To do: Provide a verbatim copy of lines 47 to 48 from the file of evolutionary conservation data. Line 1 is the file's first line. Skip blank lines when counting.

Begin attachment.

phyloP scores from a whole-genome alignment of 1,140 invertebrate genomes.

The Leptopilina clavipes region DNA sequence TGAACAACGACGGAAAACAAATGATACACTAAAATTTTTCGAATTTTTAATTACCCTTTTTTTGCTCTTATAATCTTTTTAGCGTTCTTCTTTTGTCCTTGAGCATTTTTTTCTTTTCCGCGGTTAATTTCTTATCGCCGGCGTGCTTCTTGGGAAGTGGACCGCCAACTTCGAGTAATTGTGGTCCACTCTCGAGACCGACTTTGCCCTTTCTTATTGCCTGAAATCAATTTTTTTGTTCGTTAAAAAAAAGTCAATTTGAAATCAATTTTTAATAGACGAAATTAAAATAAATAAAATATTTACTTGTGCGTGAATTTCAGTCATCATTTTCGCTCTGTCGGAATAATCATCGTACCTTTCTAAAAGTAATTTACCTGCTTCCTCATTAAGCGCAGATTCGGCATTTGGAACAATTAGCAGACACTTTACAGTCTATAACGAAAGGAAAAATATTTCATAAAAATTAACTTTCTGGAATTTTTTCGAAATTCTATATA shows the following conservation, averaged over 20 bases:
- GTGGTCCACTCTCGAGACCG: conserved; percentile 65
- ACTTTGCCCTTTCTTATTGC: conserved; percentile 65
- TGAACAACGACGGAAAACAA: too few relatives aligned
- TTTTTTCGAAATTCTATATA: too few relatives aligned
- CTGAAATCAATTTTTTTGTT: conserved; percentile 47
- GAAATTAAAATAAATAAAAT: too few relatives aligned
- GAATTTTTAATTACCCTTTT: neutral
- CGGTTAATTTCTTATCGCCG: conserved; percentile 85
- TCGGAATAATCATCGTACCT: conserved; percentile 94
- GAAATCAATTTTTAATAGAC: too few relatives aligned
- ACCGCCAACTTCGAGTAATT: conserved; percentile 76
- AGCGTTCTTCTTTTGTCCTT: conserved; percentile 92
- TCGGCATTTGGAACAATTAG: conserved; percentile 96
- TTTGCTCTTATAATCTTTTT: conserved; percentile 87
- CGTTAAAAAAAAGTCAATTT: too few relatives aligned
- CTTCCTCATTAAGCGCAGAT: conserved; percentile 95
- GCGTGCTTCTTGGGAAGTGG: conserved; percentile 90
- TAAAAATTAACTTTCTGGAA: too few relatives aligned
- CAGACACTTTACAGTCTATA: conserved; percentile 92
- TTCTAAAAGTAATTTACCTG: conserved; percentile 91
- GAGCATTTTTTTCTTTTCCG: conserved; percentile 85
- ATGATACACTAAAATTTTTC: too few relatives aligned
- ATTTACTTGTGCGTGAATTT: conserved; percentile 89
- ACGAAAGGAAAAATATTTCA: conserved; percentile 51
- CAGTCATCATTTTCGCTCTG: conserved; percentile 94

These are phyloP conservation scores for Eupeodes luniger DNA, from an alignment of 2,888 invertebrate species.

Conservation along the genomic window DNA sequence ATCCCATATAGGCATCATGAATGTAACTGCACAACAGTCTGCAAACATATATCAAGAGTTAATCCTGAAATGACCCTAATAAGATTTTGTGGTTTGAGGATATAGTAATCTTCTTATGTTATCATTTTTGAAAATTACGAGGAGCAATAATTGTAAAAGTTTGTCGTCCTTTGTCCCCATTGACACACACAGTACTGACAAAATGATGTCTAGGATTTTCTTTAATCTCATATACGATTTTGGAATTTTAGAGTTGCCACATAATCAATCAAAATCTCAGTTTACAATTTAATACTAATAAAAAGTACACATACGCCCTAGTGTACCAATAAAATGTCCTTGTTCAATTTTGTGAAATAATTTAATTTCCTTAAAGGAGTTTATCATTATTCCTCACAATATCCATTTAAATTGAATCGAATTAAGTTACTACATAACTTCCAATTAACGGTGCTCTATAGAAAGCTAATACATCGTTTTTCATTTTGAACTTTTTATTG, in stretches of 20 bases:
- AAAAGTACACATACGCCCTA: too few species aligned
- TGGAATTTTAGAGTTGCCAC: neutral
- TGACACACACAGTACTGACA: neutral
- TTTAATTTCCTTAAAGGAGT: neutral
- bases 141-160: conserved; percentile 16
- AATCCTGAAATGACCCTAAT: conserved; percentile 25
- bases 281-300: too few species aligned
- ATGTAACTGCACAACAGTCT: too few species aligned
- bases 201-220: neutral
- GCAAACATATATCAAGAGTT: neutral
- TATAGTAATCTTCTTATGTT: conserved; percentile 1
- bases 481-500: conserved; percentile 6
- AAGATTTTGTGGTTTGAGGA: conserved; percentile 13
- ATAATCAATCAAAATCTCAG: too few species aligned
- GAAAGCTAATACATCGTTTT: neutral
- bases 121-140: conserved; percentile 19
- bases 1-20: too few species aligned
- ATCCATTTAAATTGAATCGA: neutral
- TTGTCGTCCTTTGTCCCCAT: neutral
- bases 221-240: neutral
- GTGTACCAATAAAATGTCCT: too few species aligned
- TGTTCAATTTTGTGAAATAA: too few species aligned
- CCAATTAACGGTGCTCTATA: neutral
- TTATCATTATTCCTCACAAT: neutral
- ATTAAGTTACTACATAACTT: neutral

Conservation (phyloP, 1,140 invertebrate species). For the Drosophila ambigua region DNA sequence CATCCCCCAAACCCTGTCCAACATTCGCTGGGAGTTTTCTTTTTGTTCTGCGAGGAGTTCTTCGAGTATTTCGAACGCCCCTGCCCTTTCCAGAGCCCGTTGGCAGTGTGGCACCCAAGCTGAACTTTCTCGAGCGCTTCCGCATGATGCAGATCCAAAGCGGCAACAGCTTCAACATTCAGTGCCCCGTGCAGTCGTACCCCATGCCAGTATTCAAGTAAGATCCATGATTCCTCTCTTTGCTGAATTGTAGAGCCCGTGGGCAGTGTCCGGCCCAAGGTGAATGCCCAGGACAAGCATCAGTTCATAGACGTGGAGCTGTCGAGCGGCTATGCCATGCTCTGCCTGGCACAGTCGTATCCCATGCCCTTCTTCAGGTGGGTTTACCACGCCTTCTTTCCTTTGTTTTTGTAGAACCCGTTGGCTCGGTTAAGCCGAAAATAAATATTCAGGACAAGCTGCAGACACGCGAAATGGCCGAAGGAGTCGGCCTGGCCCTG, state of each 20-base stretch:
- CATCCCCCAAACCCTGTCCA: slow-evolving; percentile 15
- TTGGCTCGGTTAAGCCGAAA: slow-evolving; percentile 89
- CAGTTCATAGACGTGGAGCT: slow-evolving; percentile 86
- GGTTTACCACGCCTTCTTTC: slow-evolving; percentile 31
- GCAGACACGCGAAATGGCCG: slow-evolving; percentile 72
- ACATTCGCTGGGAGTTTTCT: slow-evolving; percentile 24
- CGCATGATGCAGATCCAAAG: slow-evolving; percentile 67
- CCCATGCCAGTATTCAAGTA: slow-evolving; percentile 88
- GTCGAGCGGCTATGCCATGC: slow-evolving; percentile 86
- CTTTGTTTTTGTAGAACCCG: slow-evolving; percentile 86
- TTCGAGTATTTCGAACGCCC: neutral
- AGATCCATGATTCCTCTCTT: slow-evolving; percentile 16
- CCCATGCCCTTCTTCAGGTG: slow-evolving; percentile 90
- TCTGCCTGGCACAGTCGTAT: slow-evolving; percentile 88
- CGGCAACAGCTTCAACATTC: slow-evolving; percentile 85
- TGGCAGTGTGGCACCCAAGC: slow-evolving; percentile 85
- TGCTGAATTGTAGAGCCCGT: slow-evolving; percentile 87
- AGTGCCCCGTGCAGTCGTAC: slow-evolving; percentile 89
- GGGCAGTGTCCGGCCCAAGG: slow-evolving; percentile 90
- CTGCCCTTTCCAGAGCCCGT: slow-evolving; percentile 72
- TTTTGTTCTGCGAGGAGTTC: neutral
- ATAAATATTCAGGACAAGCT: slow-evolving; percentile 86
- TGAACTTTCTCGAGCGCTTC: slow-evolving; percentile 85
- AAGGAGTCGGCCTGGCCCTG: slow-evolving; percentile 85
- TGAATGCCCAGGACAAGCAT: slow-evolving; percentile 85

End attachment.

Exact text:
- ATCCATTTAAATTGAATCGA: neutral
- TTGTCGTCCTTTGTCCCCAT: neutral